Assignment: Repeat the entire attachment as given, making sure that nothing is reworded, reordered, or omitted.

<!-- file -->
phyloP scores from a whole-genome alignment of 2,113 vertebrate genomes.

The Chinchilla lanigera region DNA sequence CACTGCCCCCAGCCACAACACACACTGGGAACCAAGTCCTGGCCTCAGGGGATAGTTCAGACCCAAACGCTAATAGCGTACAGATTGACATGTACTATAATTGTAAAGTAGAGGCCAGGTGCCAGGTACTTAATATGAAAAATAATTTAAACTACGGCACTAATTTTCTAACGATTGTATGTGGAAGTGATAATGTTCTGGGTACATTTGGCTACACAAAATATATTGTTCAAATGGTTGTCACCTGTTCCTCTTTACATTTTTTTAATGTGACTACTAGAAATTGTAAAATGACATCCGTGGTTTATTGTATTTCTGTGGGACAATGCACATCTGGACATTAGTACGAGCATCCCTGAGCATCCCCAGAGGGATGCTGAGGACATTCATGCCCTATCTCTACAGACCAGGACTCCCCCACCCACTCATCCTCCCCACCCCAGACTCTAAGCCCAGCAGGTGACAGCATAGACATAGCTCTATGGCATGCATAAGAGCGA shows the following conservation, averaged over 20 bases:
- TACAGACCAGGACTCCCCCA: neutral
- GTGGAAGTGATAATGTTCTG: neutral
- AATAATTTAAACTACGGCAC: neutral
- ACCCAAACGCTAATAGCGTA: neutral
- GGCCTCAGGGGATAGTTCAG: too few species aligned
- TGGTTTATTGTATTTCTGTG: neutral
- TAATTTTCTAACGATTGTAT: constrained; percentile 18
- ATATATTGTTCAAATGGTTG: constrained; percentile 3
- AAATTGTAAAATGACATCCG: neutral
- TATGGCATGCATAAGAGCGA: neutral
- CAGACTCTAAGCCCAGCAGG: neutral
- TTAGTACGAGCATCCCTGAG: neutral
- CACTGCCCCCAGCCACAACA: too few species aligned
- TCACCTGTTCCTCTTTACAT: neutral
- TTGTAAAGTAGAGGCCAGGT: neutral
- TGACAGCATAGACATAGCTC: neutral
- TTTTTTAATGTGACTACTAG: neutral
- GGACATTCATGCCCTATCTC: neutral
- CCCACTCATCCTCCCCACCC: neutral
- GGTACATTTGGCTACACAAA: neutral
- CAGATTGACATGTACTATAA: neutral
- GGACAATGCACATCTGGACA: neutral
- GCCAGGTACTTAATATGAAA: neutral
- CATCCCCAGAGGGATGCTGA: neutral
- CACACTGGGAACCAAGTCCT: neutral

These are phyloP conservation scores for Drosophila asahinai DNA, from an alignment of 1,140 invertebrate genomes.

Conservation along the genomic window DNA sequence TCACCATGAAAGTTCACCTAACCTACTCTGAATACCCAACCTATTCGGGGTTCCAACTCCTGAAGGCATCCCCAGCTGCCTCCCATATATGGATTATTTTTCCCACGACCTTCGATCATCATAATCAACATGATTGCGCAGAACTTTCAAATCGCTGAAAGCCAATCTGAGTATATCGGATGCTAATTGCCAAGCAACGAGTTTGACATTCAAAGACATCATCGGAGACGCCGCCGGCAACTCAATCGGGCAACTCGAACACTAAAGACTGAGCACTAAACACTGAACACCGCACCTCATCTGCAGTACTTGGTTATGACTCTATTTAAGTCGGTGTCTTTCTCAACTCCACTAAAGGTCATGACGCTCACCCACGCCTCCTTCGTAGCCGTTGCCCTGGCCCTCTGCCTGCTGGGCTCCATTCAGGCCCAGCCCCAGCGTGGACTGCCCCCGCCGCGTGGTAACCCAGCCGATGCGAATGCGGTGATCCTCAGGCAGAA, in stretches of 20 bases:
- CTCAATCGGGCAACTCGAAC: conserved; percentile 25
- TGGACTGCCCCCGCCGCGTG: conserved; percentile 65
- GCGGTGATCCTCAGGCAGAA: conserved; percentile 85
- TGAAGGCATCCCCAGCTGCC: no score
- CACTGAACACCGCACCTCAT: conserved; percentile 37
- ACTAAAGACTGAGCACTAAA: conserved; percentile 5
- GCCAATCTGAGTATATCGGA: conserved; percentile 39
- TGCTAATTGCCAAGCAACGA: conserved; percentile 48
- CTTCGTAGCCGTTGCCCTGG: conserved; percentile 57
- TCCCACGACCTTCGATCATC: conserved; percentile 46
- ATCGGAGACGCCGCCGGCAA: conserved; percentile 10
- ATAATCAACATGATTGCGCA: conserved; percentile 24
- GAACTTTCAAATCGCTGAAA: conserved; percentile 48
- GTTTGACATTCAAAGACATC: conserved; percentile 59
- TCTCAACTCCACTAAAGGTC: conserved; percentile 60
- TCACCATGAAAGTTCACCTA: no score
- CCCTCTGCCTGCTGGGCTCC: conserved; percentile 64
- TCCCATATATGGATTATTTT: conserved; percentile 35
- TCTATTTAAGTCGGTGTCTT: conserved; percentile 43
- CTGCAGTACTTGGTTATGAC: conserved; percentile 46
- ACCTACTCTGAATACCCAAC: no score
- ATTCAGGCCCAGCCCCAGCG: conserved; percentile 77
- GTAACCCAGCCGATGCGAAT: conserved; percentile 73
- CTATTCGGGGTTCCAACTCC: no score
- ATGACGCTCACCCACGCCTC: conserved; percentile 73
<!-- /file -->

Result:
phyloP scores from a whole-genome alignment of 2,113 vertebrate genomes.

The Chinchilla lanigera region DNA sequence CACTGCCCCCAGCCACAACACACACTGGGAACCAAGTCCTGGCCTCAGGGGATAGTTCAGACCCAAACGCTAATAGCGTACAGATTGACATGTACTATAATTGTAAAGTAGAGGCCAGGTGCCAGGTACTTAATATGAAAAATAATTTAAACTACGGCACTAATTTTCTAACGATTGTATGTGGAAGTGATAATGTTCTGGGTACATTTGGCTACACAAAATATATTGTTCAAATGGTTGTCACCTGTTCCTCTTTACATTTTTTTAATGTGACTACTAGAAATTGTAAAATGACATCCGTGGTTTATTGTATTTCTGTGGGACAATGCACATCTGGACATTAGTACGAGCATCCCTGAGCATCCCCAGAGGGATGCTGAGGACATTCATGCCCTATCTCTACAGACCAGGACTCCCCCACCCACTCATCCTCCCCACCCCAGACTCTAAGCCCAGCAGGTGACAGCATAGACATAGCTCTATGGCATGCATAAGAGCGA shows the following conservation, averaged over 20 bases:
- TACAGACCAGGACTCCCCCA: neutral
- GTGGAAGTGATAATGTTCTG: neutral
- AATAATTTAAACTACGGCAC: neutral
- ACCCAAACGCTAATAGCGTA: neutral
- GGCCTCAGGGGATAGTTCAG: too few species aligned
- TGGTTTATTGTATTTCTGTG: neutral
- TAATTTTCTAACGATTGTAT: constrained; percentile 18
- ATATATTGTTCAAATGGTTG: constrained; percentile 3
- AAATTGTAAAATGACATCCG: neutral
- TATGGCATGCATAAGAGCGA: neutral
- CAGACTCTAAGCCCAGCAGG: neutral
- TTAGTACGAGCATCCCTGAG: neutral
- CACTGCCCCCAGCCACAACA: too few species aligned
- TCACCTGTTCCTCTTTACAT: neutral
- TTGTAAAGTAGAGGCCAGGT: neutral
- TGACAGCATAGACATAGCTC: neutral
- TTTTTTAATGTGACTACTAG: neutral
- GGACATTCATGCCCTATCTC: neutral
- CCCACTCATCCTCCCCACCC: neutral
- GGTACATTTGGCTACACAAA: neutral
- CAGATTGACATGTACTATAA: neutral
- GGACAATGCACATCTGGACA: neutral
- GCCAGGTACTTAATATGAAA: neutral
- CATCCCCAGAGGGATGCTGA: neutral
- CACACTGGGAACCAAGTCCT: neutral

These are phyloP conservation scores for Drosophila asahinai DNA, from an alignment of 1,140 invertebrate genomes.

Conservation along the genomic window DNA sequence TCACCATGAAAGTTCACCTAACCTACTCTGAATACCCAACCTATTCGGGGTTCCAACTCCTGAAGGCATCCCCAGCTGCCTCCCATATATGGATTATTTTTCCCACGACCTTCGATCATCATAATCAACATGATTGCGCAGAACTTTCAAATCGCTGAAAGCCAATCTGAGTATATCGGATGCTAATTGCCAAGCAACGAGTTTGACATTCAAAGACATCATCGGAGACGCCGCCGGCAACTCAATCGGGCAACTCGAACACTAAAGACTGAGCACTAAACACTGAACACCGCACCTCATCTGCAGTACTTGGTTATGACTCTATTTAAGTCGGTGTCTTTCTCAACTCCACTAAAGGTCATGACGCTCACCCACGCCTCCTTCGTAGCCGTTGCCCTGGCCCTCTGCCTGCTGGGCTCCATTCAGGCCCAGCCCCAGCGTGGACTGCCCCCGCCGCGTGGTAACCCAGCCGATGCGAATGCGGTGATCCTCAGGCAGAA, in stretches of 20 bases:
- CTCAATCGGGCAACTCGAAC: conserved; percentile 25
- TGGACTGCCCCCGCCGCGTG: conserved; percentile 65
- GCGGTGATCCTCAGGCAGAA: conserved; percentile 85
- TGAAGGCATCCCCAGCTGCC: no score
- CACTGAACACCGCACCTCAT: conserved; percentile 37
- ACTAAAGACTGAGCACTAAA: conserved; percentile 5
- GCCAATCTGAGTATATCGGA: conserved; percentile 39
- TGCTAATTGCCAAGCAACGA: conserved; percentile 48
- CTTCGTAGCCGTTGCCCTGG: conserved; percentile 57
- TCCCACGACCTTCGATCATC: conserved; percentile 46
- ATCGGAGACGCCGCCGGCAA: conserved; percentile 10
- ATAATCAACATGATTGCGCA: conserved; percentile 24
- GAACTTTCAAATCGCTGAAA: conserved; percentile 48
- GTTTGACATTCAAAGACATC: conserved; percentile 59
- TCTCAACTCCACTAAAGGTC: conserved; percentile 60
- TCACCATGAAAGTTCACCTA: no score
- CCCTCTGCCTGCTGGGCTCC: conserved; percentile 64
- TCCCATATATGGATTATTTT: conserved; percentile 35
- TCTATTTAAGTCGGTGTCTT: conserved; percentile 43
- CTGCAGTACTTGGTTATGAC: conserved; percentile 46
- ACCTACTCTGAATACCCAAC: no score
- ATTCAGGCCCAGCCCCAGCG: conserved; percentile 77
- GTAACCCAGCCGATGCGAAT: conserved; percentile 73
- CTATTCGGGGTTCCAACTCC: no score
- ATGACGCTCACCCACGCCTC: conserved; percentile 73